And now time for our feature presentation of Leave No Doubt, brought to you by the Sports Sim Network.
“And with the loss, the Memphis Mambas have been eliminated from postseason contention,” explains EFL announcer Tom Heyman. A local radio host raises his voice in exceeding frustration, “And here we are again, on the outside looking in, second class in the EFL. How much more can we take?!”
“I put this on me,” the voice of Mambas quarterback Martin Isaac is heard in a post-game press conference, addressing the disappointing season. “It’s on all of us as a team, but I can promise this isn’t the end. This is just the start.”
“We’ll keep fighting to do right by this city.”
The city of Memphis, Tennessee, home to nearly 650,000 residents, is rich in diverse history that’s both hard to ignore or embrace. Once the world’s largest markets for cotton and lumber, the previous unofficial capital of the antebellum south has had a long, hard road to present day. Built on the backs of unpaid laborers, from the civil war to yellow fever and through a civil rights movement that played out on it’s doorstep, the city of Memphis has aged in difficult conditions that have molded the populous into who they are today. It has been through that especially harsh development of character that cultural symbols have taken root across America, such as the internationally prominent barbecue scene and of course the creation of blues music and further development of today’s hip hop. For a city with such a tumultuous background it’s not easy to accept, or hard to understand, why the country has always kept Memphis at arm’s length.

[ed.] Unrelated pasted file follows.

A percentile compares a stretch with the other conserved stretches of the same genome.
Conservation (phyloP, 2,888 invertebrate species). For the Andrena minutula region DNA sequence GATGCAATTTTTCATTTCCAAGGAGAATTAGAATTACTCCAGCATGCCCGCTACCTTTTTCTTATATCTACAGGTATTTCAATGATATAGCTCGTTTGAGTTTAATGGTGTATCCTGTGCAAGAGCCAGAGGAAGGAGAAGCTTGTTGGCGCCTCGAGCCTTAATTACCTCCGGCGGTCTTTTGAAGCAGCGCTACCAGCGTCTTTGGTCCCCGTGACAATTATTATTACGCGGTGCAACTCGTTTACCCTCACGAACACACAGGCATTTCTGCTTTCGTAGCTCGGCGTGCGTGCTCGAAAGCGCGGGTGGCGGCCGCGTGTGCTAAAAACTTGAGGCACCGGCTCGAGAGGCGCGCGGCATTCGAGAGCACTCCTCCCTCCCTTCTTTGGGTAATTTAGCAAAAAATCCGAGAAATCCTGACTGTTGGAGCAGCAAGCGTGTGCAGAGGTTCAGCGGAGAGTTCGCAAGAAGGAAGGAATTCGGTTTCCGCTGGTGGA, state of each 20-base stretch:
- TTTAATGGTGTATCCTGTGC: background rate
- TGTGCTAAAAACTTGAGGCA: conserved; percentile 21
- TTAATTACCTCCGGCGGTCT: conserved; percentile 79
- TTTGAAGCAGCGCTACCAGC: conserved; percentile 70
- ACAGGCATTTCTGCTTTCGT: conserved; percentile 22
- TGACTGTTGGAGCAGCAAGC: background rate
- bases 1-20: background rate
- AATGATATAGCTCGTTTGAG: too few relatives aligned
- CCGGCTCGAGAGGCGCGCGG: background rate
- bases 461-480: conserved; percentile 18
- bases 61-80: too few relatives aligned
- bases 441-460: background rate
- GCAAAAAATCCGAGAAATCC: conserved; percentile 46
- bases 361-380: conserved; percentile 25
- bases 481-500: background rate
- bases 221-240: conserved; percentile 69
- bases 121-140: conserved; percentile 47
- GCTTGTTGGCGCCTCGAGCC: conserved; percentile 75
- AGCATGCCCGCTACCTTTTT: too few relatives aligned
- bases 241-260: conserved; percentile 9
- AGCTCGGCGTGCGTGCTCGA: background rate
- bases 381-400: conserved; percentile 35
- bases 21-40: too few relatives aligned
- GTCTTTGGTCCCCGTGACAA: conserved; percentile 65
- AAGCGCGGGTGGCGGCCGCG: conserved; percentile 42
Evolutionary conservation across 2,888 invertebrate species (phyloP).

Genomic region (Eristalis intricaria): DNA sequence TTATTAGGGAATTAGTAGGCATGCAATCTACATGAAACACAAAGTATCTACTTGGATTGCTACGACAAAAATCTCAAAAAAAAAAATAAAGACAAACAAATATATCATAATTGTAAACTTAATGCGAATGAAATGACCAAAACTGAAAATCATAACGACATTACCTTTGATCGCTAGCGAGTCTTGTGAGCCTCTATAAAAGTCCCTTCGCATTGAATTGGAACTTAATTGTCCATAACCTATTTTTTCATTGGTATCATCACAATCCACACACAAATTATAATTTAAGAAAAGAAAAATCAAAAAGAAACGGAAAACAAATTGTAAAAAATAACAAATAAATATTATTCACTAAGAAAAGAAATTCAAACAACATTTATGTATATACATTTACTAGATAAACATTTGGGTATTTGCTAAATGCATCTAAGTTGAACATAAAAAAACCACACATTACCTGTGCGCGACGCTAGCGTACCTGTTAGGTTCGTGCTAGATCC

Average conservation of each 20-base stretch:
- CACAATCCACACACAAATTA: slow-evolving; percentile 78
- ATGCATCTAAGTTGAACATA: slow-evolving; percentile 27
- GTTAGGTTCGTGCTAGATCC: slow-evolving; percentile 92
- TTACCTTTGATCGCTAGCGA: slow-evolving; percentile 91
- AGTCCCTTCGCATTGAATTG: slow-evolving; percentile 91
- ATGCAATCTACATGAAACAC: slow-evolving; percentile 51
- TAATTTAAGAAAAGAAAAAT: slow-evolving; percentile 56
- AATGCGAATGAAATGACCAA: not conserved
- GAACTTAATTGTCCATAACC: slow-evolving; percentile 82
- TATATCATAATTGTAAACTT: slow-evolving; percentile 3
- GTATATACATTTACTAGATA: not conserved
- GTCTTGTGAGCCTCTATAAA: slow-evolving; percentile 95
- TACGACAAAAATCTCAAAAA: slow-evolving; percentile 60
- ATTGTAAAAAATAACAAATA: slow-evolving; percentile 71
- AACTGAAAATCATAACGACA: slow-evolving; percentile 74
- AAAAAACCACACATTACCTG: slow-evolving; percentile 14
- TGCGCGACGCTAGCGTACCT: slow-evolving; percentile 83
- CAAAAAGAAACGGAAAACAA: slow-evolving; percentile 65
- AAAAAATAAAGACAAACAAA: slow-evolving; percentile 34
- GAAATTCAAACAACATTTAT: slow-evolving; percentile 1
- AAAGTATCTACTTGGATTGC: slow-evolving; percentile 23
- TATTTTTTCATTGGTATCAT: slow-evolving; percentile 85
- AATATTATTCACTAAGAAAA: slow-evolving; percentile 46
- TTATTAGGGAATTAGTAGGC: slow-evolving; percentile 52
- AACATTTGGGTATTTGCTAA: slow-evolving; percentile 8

The same can be said for its football team, the Memphis Mambas.
Once celebrated for making the list of inaugural franchises for the upstart Elite Football League thirteen years ago, Memphis has endured the toughest of histories in the league’s short existence. For the first nine years, the then-named Memphis Bandits won a total of 47 games, lost 79 and never achieved a season above .500. Following a third consecutive 6-8 campaign, it was announced in the Season 10 off-season that the Memphis Bandits would be disbanded and the franchise relocated 642 miles north to Madison, Wisconsin. A city that loved and identified with its scrappy team was in mourning.